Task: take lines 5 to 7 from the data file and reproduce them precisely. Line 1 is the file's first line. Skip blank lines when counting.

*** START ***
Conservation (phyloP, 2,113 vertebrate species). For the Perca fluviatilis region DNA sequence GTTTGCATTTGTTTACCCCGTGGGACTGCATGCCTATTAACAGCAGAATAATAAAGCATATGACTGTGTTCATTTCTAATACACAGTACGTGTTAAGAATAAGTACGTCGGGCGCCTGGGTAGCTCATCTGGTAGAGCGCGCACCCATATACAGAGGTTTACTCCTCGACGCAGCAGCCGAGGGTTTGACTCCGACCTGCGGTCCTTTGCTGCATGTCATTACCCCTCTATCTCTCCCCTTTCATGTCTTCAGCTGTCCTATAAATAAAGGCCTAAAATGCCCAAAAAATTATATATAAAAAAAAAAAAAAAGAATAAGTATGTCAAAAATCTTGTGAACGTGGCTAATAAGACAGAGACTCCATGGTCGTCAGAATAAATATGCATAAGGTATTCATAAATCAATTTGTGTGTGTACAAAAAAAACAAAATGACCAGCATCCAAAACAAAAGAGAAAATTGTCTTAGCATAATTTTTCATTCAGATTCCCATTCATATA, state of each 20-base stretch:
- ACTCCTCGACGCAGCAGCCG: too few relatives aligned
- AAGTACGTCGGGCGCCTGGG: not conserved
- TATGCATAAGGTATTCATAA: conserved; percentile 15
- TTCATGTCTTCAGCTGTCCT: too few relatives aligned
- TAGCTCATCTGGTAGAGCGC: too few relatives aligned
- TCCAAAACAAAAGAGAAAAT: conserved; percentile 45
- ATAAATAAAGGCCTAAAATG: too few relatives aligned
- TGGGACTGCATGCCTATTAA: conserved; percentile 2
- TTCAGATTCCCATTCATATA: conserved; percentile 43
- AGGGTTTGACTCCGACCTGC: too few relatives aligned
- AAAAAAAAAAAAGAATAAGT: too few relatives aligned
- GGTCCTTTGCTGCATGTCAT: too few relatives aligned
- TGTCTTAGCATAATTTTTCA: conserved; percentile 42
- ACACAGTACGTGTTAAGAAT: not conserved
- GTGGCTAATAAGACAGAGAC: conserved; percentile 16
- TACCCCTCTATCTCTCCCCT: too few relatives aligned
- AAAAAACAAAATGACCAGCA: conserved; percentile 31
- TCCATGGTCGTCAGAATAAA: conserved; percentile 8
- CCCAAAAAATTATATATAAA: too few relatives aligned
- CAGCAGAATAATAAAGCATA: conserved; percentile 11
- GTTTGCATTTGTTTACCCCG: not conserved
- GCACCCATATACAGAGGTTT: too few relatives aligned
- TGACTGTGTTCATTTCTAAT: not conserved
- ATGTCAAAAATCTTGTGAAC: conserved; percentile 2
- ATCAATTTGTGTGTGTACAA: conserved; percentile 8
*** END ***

- TTCATGTCTTCAGCTGTCCT: too few relatives aligned
- TAGCTCATCTGGTAGAGCGC: too few relatives aligned
- TCCAAAACAAAAGAGAAAAT: conserved; percentile 45